I should say, before too much blood or rhetoric is spilled, that this argument has nothing to do with the proliferation of hand-held devices, from the Palm Pilot to Linux-driven devices like Samsung's Yopy and Compaq's iPAQ, which are among the most progressive developments in truly personal computing over the last several years. As the freakish popularity of cell phones can attest, there are few more rational (and, potentially, profitable) directions for personal technology products at the beginning of the 21st century than the development of portable (especially hand-held) computing devices with, say, wireless networking capabilities. And, insofar as the Linux operating system is a player in this development, the flourishing of these machines is a further flourishing of the Linux OS.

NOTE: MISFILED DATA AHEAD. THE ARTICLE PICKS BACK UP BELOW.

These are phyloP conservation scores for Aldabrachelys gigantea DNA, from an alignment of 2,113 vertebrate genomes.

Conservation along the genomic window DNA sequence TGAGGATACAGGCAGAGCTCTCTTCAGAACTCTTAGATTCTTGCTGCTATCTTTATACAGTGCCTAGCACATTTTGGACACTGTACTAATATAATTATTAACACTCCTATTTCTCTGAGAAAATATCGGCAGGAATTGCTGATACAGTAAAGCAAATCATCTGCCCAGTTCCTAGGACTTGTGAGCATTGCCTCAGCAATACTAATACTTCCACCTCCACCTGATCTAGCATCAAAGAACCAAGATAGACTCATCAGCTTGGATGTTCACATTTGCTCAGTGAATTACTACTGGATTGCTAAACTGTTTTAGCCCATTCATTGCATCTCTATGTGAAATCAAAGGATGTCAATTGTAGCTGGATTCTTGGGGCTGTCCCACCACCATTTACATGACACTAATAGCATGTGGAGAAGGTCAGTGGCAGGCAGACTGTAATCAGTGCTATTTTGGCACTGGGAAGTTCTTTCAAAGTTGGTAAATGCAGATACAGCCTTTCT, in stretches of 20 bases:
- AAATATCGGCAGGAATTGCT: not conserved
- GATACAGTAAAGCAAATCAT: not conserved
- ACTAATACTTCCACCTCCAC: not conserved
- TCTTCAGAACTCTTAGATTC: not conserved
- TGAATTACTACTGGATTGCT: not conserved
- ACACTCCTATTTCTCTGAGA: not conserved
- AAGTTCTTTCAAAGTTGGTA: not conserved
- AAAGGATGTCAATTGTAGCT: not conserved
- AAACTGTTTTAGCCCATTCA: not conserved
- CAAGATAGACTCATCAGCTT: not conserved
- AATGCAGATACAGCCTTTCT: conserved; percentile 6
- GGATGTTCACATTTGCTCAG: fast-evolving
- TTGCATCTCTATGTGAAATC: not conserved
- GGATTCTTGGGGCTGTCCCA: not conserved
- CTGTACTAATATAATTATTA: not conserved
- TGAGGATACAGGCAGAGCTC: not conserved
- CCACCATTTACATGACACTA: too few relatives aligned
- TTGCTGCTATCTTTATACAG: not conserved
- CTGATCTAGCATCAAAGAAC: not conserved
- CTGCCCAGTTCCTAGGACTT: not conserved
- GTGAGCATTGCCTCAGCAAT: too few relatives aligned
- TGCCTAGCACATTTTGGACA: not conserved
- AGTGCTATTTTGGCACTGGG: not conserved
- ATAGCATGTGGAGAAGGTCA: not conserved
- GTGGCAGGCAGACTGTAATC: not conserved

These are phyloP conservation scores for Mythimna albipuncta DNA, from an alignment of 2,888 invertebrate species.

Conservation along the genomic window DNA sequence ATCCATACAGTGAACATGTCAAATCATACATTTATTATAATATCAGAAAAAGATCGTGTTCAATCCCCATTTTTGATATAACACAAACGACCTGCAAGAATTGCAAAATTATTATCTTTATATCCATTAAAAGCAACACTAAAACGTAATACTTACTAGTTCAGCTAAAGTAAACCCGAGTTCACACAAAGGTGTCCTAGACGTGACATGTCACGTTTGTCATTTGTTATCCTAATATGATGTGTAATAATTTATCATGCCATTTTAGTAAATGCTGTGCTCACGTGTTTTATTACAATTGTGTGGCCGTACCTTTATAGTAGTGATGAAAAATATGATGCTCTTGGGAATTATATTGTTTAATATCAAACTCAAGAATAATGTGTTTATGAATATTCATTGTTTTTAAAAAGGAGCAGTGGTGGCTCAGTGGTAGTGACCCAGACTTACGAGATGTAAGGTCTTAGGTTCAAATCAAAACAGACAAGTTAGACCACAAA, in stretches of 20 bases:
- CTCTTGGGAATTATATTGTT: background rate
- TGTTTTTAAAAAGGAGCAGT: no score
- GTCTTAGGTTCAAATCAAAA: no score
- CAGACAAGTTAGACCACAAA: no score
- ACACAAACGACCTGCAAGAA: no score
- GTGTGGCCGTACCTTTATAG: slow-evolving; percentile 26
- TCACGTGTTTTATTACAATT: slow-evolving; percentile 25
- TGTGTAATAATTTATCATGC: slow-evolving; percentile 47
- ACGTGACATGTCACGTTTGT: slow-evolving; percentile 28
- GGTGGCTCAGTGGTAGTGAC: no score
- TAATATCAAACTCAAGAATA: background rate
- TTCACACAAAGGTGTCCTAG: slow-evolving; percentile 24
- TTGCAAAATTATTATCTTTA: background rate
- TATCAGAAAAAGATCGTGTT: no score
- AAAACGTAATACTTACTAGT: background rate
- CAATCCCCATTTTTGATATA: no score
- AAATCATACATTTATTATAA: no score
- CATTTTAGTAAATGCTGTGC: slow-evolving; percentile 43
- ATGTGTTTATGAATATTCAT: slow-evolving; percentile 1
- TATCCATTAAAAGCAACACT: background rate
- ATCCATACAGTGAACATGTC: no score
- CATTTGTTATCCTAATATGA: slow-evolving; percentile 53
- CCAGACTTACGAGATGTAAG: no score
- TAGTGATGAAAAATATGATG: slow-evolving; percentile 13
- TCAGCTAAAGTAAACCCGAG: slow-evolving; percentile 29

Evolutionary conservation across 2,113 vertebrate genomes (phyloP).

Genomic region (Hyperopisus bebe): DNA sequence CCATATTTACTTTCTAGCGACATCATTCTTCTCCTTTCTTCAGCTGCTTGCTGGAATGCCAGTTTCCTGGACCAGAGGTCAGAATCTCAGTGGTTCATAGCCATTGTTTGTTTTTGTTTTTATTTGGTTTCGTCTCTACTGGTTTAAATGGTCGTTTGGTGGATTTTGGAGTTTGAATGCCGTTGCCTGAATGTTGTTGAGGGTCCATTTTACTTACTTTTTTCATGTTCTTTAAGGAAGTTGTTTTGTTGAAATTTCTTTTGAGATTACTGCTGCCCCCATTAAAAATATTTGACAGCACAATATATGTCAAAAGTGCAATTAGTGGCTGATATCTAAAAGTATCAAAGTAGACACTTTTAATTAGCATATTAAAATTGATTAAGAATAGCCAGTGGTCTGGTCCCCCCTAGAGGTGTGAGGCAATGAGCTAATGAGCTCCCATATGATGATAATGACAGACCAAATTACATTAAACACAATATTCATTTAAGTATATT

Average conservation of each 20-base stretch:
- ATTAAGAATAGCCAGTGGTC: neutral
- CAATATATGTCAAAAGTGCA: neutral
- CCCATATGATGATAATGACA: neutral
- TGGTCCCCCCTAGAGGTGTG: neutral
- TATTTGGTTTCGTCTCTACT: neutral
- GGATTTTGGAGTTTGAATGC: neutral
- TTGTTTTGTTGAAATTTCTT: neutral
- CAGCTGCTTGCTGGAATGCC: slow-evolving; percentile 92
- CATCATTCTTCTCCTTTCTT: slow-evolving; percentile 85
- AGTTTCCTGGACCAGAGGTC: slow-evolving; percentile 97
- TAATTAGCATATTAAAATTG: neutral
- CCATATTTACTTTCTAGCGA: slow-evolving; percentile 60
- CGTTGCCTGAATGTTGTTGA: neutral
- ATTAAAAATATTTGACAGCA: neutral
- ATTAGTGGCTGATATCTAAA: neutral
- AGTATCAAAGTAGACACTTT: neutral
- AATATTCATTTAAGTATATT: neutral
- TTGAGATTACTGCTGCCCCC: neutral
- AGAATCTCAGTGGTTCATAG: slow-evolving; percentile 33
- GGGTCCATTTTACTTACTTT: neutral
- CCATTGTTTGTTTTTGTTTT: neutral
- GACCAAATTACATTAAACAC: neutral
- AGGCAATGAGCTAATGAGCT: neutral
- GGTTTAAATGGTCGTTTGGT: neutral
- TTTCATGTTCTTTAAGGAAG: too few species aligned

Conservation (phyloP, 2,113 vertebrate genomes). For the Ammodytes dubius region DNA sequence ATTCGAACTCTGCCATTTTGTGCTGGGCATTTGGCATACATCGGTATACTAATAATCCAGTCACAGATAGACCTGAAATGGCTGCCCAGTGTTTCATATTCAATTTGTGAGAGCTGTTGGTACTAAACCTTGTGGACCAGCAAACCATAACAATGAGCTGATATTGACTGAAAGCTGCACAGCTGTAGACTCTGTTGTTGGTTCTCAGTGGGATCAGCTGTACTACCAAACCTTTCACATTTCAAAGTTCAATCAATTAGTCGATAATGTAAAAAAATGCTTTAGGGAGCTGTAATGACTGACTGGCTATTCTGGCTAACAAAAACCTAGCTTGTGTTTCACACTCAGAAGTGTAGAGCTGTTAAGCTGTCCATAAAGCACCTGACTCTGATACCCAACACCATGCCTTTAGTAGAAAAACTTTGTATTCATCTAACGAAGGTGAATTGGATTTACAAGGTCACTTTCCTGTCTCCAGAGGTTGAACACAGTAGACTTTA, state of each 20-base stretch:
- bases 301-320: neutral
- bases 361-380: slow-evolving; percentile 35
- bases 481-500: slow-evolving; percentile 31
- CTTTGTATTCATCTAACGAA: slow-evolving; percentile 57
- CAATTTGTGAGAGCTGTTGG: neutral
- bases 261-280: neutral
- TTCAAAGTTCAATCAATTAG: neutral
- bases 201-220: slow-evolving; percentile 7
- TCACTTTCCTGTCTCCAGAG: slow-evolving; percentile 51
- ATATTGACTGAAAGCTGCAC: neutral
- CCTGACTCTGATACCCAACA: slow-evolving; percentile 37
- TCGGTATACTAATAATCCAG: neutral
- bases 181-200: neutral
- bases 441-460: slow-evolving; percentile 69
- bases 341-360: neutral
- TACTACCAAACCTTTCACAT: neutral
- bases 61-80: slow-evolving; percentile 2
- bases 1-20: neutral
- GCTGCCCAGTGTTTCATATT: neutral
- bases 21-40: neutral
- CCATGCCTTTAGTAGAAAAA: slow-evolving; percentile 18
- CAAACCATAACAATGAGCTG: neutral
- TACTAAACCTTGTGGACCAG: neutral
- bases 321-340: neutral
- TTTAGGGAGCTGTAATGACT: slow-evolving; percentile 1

But the clamor over IA - particularly those machines that consume desk or counter space much like a PC, access the Internet like a PC, but lack even one-sixth of the PC's basic functionality and value in terms of computing (values such as learning about how computers work to actually programming and building them) - is hype. Perhaps, in the same way the CB radio can be considered one of the Neanderthal ancestors of the cell phone, the IA phase will lead to something that does mark a real, progressive leap forward in a sort of non-portable, home-based, information-creating/processing experience. In such a case, the IA would be properly seen as an interlude. But even as an intermediary step, the IA leaves much to be desired - or not desired, as the case may be. For the IA is a campaign without a natural constituency.